On The Front Lines


Everyday The Rutherford Institute is waging a battle to protect the human rights and civil liberties of all people. Whether challenging undue government suppression of civil liberties in the courts or calling upon political leaders to strengthen their commitment to universal moral values, The Rutherford Institute works tirelessly to maintain the rights enshrined in the Constitution, and regain those that have been lost to government intrusion.

On the Front Lines (Rutherford Press Alerts) will keep you abreast of the most recent actions The Rutherford Institute has undertaken in its fight for human rights and civil liberties. From pending litigation to victories for human rights and civil liberties, On the Front Lines is the place to find information on the most pressing issues of the day. The Rutherford Institute is waging for our rights in the courts and beyond. On The Front Lines will keep you up-to-date on the crucial battles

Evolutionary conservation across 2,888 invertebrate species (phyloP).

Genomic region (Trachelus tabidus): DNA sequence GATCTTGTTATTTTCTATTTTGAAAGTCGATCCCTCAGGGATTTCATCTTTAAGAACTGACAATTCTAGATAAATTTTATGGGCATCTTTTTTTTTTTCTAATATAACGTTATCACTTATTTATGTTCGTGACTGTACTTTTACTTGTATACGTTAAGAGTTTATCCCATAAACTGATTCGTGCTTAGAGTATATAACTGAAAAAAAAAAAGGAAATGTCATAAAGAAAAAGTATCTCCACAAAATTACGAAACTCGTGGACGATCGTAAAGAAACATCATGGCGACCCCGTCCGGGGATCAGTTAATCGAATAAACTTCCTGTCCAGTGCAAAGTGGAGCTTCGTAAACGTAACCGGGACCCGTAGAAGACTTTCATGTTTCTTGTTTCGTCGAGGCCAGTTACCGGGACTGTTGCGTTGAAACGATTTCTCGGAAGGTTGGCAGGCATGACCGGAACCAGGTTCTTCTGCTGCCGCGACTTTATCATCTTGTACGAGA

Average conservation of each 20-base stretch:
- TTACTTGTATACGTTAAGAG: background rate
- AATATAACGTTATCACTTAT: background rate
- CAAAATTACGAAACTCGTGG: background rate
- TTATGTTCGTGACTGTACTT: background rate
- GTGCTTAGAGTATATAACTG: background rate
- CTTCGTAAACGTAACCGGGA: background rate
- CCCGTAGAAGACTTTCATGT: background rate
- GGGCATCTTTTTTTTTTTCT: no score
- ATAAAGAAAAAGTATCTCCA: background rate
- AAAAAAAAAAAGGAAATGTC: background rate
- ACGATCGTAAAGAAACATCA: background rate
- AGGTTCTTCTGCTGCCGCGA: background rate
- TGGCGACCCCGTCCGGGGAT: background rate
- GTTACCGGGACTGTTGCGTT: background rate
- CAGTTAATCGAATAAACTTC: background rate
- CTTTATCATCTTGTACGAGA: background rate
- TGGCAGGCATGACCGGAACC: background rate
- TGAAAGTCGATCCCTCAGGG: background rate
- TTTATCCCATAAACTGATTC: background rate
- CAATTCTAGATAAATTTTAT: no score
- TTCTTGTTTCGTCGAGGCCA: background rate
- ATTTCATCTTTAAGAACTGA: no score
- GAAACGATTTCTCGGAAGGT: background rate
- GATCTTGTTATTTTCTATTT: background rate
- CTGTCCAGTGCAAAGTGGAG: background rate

Recent Articles



June 20, 2017
Victory: Unanimous U.S. Supreme Court Prohibits Government from Censoring Trademarks That Might Cause Offense, i.e. Slants, Redskins

Rejecting an attempt by the government to censor trademark names that might cause offense, a unanimous U.S. Supreme Court has ruled in Matal v. Tam that even speech that some find offensive is protected by the First Amendment. In striking down a federal trademark statute that allowed the government to reject trademark applications for names it considered insulting to persons or groups, the Court reasoned that “trademarks are private, not government, speech,” and should therefore “not be banned on the ground that it expresses ideas that offend.”


June 12, 2017
Federal Court Affirms Ban on Peaceful Protests on Supreme Court Plaza, Refuses to Protect Religious Freedom Rights of War, Death Penalty Protesters

A federal court has dismissed a lawsuit brought by The Rutherford Institute on behalf of two peace activists whose ability to engage in expressive activity in the Supreme Court plaza has been restricted by a federal law and U.S. Supreme Court regulation that forbid virtually all speech on the plaza in front of the Supreme Court’s building.


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